Chicago Blues Revival!

Written by Shawn Funk

While the origins of American blues music can be traced all the way back to cultural survivals from West Africa, blues in its most exquisite form would not be realized for nearly a century after abolition. Chicago circa 1960, bright lights big city. Chicago’s south side was the place to be for the blues.  On any given night, bluesmen like Muddy Waters and Howlin’ Wolf belted out lyrics laced with innuendos and manly overtures while playing their instruments for raucous partygoers. It was no doubt a very special time for the blues genre as a confluence of talent and technological innovations, like electrified instruments, created the conditions for the blues to flourish outside of the juke joints and clubs where audiences were primarily African American. The British Invasion of the 1960s was predicated on American blues. Guitar heroes like Eric Clapton, Jimmy Page, and Peter Green began featuring blues artists on their albums while covering popular blues standards, bringing many obscure blues artists into the spotlight for the first time.

For anyone who is looking for an easy entry into the blues genre, like those rock idols of the ’60s, Chicago blues is an excellent starting point, as it features many older artists who grew up in the southern delta while introducing a new crop of young bluesmen that carried on the traditions of the blues for future listeners like you.

The following albums epitomize the soul of Chicago Blues and are all available on Spotify. Listen to them now!   

Down and Out Blues- Sonny Boy Williamson II

Photos courtesy of Shawn Funk, taken of his personal collection.

A double album that features his best work. Sonny Boy was a character nicknamed “The Menace,” he was a showman par excellence, and his love for the stage is evident in the footage that survives. As proof that his arrogance onstage is no act, Sonny Boy had unabashedly lifted his stage name from an earlier performer named Sonny Boy Williamson, who was murdered outside a Chicago club in 1948. Even so, his act was legendary, and he is widely considered to be one of the best harmonica players of all time. His stage name is now often followed by a “II” to distinguish between the two Sonny Boys.  Find him on YouTube performing at the American Folk Blues Festival that toured Europe throughout the 1960s. “Wake-up, Baby” and “Fattening Frogs for Snakes” are a couple of my favourites. BTW, his real name is Rice Miller.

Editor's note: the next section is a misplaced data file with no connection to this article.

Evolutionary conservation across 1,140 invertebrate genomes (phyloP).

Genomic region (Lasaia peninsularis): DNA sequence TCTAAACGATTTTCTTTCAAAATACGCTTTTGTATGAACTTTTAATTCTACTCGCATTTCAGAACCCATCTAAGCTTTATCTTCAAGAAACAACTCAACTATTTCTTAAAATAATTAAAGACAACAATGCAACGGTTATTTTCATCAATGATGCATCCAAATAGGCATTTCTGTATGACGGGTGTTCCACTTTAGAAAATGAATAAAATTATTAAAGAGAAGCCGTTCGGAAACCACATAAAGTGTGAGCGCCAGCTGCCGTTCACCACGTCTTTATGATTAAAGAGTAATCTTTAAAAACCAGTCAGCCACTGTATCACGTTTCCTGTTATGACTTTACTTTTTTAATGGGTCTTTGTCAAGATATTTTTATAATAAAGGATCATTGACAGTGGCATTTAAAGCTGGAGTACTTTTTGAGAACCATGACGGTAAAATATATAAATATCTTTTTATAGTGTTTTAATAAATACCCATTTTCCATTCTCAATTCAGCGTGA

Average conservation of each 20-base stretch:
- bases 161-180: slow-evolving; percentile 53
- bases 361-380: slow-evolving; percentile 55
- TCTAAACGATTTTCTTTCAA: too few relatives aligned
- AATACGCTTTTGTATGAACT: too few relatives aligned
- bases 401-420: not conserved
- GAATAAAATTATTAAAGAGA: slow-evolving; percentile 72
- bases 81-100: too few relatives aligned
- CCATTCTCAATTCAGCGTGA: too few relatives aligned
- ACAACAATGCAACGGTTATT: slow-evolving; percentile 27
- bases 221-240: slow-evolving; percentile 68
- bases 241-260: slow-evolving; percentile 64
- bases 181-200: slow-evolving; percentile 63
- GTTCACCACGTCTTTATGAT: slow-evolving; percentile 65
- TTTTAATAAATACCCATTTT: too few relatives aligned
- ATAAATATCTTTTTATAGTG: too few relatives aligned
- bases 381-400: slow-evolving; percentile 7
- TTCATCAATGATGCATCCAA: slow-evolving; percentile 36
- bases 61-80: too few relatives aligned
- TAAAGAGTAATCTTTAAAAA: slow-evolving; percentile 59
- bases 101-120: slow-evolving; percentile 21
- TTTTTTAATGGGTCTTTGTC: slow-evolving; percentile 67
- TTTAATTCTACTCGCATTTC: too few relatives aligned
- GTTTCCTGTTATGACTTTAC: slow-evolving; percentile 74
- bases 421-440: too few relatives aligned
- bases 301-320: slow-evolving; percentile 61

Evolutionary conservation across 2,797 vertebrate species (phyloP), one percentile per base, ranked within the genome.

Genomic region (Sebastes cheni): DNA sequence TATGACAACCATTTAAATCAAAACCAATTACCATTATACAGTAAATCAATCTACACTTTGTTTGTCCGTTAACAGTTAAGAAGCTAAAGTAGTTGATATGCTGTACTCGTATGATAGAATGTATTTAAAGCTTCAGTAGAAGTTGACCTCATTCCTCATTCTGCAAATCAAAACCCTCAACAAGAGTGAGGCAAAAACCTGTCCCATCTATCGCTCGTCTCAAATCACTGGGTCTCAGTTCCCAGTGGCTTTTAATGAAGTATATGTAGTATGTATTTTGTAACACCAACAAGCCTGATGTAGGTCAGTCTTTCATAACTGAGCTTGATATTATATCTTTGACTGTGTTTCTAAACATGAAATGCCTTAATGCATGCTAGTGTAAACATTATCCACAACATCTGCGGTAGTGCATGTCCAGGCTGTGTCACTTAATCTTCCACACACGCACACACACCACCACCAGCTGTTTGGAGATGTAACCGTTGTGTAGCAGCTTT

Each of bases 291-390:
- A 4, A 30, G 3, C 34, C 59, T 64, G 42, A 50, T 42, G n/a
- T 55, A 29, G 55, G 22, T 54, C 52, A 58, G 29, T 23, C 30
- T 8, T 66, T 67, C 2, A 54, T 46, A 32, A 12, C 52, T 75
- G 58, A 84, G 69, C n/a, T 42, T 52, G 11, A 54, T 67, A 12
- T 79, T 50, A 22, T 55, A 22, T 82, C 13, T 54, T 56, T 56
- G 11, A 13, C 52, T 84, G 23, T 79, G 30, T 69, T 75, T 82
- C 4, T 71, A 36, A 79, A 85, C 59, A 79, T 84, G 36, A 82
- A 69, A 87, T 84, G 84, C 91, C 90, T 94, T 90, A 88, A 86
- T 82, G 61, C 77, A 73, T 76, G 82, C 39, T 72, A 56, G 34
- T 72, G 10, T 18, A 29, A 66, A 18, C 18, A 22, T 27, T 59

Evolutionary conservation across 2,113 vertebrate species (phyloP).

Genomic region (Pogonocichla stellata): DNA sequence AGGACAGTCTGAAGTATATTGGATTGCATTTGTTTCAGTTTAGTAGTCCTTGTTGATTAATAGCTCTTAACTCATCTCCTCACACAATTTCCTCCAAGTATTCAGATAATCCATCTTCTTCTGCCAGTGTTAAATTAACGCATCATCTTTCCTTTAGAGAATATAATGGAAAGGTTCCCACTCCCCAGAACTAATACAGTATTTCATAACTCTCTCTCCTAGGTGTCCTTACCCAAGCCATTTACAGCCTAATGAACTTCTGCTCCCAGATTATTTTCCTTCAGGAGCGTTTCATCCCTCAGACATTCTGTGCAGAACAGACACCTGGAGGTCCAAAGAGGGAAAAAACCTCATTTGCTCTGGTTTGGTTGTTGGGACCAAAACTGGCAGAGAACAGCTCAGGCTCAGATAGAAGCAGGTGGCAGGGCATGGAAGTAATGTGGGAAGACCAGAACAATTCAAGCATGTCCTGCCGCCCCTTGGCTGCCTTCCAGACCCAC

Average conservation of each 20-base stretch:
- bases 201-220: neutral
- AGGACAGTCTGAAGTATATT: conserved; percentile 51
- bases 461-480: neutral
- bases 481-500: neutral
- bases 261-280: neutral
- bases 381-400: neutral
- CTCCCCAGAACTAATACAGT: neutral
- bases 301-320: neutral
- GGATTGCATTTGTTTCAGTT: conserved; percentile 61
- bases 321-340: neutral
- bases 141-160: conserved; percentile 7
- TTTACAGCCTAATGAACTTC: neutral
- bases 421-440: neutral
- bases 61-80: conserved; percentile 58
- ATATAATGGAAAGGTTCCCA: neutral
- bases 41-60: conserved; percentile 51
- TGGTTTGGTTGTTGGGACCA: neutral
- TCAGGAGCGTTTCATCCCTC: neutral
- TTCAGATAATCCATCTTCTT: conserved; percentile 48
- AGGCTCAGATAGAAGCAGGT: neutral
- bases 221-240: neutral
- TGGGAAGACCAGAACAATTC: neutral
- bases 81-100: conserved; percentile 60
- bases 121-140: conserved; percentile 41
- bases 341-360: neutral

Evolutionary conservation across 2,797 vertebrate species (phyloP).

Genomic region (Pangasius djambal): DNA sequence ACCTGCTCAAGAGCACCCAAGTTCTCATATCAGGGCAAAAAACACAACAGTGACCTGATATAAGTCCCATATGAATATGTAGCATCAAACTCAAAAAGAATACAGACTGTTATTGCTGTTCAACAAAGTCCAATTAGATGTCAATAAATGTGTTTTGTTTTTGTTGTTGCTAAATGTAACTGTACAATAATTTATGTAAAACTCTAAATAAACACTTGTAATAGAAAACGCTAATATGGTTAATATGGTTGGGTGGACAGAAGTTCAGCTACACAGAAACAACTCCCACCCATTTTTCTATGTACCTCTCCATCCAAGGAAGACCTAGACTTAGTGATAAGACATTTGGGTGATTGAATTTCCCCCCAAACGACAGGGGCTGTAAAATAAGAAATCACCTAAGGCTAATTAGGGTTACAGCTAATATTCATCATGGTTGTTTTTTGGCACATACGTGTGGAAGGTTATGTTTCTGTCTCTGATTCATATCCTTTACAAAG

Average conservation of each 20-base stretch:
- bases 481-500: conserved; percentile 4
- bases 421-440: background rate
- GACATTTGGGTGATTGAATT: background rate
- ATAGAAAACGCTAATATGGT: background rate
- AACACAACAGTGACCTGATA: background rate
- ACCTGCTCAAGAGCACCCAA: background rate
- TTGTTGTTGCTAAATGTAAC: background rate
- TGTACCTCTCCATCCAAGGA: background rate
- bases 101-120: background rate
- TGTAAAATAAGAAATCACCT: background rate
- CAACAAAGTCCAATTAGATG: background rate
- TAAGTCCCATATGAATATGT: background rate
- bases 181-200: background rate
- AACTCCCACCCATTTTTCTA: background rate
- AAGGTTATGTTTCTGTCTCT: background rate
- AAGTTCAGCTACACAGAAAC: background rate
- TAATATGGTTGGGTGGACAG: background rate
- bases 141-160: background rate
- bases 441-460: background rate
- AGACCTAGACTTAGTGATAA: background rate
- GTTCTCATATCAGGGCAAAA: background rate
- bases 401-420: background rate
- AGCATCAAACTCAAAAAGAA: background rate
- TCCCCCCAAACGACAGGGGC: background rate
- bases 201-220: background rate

Hoodoo Man Blues – Junior Wells Blues Band

Photos courtesy of Shawn Funk, taken of his personal collection.

Widely regarded as one of the greatest blues albums of all time, the Hoodoo Man Blues is an electrified blues album that exemplifies the tone, attitude, and style that the younger bluesmen brought to the stage. Sonny Boy Williamson, in all his modesty, frequently bragged about teaching Wells everything he knew about harmonica. Wells’ stellar guitarist, Buddy Guy, has made significant contributions to the blues up to the present day. At 87 years old, Buddy Guy is, since B.B. King’s death in 2015, the sole heir to the throne, making him the last king of the blues.

The London Sessions – Howlin Wolf

Photos courtesy of Shawn Funk, taken of his personal collection.

As mentioned above, American blues was quite popular in Britain. Collaborations between British rockers and American bluesmen produced some very satisfying recordings. The London Sessions featured members from the rock bands Blind Faith and The Rolling Stones, with Eric Clapton being the most prominent English musician featured. The album is more of a clinic for the English rockers, as Howlin’ Wolf performs his songs while the English boys learn at his feet. The album is electrified, featuring guitar work from The Wolf’s extraordinary guitarist, Hubert Sumlin, accentuating The Wolf’s powerful and direct vocals. Check out the track “Poor Boy” as an excellent example of that smokey blues club sound that was so perfected in Wells’ Hoodoo Man Blues.  

Cryin’ Time – Otis Spann

Photos courtesy of Shawn Funk, taken of his personal collection.

The title says it all. Otis Spann was a generational talent who passed away when he was only 40 years old. He was known for his piano playing, but his talent was multi-faceted. While small in stature, Spann possessed an incredibly expressive booming voice and a penchant for creating equally expressive piano accompaniments that were unmatched in their technical, emotional, and stylistic appeals. Cryin’ Time features some of Spann’s best work in “Mule Kickin’ in my Stall” and “Home to Mississippi”. He also has an excellent album featuring Peter Green’s Fleetwood Mac called The Biggest Thing Since Colossus.   

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